Over the weekend, the Guardian published a series of articles called "1,000 artworks to see before you die". Lists like these are always popular and tend to do what newspapers are supposed to do - get people talking and shift copies. Jonathan Jones put together the Byzantine section:
The Roman empire did not fall in the fifth century; in the east it survived until 1453. That was when Byzantium, the new capital of Rome's emperors when Italy and Gaul became impossible to defend, finally fell to its Turkish besiegers. For a millennium after the death of the western empire Byzantium was shielded by its fortifications and secret weapons, including the lethal incendiary weapon "Greek fire". From the Byzantine point of view the city was not a last retreat of empire but an eternal and enduring civilisation — and Christians and Muslims alike accepted its cultural supremacy. Byzantine mosaicists were sought after to decorate the most prestigious palaces, mosques and churches across the mediterranean world.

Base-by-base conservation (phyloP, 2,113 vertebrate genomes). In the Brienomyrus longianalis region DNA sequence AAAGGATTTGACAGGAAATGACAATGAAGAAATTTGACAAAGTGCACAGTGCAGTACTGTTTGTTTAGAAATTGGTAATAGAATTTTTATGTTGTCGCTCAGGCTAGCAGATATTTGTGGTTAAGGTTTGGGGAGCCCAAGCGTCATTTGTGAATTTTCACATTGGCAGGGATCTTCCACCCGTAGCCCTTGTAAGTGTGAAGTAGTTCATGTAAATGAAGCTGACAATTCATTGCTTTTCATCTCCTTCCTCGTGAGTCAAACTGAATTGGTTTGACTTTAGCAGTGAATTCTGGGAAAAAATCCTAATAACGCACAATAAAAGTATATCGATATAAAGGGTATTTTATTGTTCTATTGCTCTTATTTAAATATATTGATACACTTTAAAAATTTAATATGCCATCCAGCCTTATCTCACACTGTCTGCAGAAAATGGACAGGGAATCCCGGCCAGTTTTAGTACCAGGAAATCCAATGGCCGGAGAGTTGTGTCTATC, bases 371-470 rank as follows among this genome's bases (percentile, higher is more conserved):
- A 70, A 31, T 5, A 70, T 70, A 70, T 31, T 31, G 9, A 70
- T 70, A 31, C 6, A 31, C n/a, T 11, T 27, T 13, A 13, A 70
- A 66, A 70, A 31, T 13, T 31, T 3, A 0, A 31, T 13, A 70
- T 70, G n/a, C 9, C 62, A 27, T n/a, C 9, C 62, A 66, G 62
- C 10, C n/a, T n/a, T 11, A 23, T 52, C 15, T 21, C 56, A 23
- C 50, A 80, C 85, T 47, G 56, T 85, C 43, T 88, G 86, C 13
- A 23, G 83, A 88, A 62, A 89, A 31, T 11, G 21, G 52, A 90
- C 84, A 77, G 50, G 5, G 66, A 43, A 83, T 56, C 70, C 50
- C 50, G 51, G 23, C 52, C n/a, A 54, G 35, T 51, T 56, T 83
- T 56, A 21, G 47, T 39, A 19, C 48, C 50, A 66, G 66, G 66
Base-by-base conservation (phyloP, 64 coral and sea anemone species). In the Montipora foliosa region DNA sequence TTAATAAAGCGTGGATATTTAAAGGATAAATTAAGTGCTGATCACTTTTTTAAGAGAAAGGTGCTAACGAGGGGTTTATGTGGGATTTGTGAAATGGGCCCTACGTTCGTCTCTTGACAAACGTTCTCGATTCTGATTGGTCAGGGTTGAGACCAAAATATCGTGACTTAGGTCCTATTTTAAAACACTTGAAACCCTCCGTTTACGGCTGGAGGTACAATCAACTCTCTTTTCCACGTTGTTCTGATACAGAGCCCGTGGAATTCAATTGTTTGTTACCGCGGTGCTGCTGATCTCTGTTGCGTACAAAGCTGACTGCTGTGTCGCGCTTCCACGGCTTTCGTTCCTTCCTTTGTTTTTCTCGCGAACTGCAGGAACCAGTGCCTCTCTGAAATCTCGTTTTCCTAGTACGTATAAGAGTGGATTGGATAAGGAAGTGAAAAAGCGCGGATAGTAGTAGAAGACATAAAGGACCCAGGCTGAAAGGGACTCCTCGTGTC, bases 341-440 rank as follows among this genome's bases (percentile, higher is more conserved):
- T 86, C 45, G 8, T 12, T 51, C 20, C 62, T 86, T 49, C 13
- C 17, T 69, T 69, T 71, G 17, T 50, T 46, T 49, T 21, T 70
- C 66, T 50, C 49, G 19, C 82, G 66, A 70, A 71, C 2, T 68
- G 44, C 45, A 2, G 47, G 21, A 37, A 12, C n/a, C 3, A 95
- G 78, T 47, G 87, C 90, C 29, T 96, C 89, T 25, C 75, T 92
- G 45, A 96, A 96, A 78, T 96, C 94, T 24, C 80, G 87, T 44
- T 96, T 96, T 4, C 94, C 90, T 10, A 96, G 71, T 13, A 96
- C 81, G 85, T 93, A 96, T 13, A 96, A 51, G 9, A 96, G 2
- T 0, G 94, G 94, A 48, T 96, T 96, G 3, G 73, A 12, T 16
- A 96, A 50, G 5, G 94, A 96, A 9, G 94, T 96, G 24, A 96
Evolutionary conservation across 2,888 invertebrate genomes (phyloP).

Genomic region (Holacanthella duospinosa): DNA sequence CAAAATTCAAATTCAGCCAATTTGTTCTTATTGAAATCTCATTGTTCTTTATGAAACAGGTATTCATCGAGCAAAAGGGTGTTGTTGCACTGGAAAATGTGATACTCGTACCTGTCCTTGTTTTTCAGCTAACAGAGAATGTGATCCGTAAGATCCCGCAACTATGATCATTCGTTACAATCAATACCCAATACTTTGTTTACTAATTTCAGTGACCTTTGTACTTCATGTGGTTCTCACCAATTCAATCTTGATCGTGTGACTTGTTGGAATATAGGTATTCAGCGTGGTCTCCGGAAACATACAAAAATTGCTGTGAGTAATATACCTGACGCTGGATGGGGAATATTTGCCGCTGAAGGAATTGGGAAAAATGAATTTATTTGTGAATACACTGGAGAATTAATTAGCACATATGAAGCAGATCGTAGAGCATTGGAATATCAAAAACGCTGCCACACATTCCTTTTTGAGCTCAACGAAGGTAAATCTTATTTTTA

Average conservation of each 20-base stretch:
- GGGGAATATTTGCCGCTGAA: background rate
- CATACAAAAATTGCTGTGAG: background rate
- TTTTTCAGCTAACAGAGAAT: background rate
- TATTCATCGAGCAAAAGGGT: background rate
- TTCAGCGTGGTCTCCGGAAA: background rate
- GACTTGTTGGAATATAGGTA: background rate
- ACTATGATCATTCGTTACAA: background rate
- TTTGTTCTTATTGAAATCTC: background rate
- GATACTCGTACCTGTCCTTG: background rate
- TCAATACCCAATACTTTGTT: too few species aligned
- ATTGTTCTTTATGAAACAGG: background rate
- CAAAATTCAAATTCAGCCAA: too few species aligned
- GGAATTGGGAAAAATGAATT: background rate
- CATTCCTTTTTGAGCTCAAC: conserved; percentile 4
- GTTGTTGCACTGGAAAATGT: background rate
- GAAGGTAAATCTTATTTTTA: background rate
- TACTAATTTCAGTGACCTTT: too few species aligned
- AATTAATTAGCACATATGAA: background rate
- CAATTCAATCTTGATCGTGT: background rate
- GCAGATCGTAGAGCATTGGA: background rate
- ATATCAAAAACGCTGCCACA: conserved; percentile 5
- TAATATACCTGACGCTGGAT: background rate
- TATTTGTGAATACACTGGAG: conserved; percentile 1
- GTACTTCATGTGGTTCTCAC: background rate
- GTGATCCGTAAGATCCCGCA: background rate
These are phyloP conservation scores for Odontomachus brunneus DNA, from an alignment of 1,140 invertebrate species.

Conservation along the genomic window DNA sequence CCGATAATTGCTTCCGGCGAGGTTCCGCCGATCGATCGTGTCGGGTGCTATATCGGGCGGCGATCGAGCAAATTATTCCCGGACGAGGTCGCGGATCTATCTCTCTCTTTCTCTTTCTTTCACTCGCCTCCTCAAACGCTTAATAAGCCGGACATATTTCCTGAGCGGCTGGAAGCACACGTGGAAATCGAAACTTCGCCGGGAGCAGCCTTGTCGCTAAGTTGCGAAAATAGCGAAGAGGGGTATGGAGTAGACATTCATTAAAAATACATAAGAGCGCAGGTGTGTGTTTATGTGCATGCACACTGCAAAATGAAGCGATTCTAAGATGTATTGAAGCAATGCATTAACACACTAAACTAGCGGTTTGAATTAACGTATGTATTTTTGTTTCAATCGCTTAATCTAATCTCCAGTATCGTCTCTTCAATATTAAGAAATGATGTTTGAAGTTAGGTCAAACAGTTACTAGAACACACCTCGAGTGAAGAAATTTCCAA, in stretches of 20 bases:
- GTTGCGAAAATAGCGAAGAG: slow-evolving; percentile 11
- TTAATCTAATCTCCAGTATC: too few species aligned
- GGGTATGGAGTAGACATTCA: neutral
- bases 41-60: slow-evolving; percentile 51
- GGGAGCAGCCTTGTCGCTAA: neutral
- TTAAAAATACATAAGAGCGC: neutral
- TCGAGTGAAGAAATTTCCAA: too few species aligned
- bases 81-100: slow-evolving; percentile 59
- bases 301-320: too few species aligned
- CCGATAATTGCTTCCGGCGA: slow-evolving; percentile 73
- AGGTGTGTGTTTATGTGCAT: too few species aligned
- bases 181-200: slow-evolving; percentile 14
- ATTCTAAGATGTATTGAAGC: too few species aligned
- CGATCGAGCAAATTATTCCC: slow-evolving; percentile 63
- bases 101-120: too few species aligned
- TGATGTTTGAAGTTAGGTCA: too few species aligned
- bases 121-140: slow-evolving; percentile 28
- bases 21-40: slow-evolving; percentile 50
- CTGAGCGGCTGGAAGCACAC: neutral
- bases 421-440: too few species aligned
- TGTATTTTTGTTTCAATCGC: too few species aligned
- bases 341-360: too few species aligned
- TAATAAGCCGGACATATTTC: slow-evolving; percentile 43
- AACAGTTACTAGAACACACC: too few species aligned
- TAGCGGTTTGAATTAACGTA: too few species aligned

The list he comes up with has much to recommend it, primarily because it includes Christ Pantocrator at Daphni, which has long been one of my favourite Byzantine images.
• The Transfiguration, mosaic in the church of the Monastery of St Catherine, Mount Sinai (548-565)
• The Virgin and Child enthroned between St Theodore and St George, icon from Constantinople, in the Monastery of St Catherine (6th or 7th century)
• St Peter, painted icon from Constantinople, in the Monastery of St Catherine (6th or 7th century)
• Mosaics in Hagios Demetrios, Salonika (Thessaloniki), Greece (7th century)
• Mosaics in Haghia Sophia, Istanbul (9th century)
• Christ Pantocrator, mosaic in the dome of the Church of the Dormition, Daphni, near Athens (c1100)
Image from Wikipedia: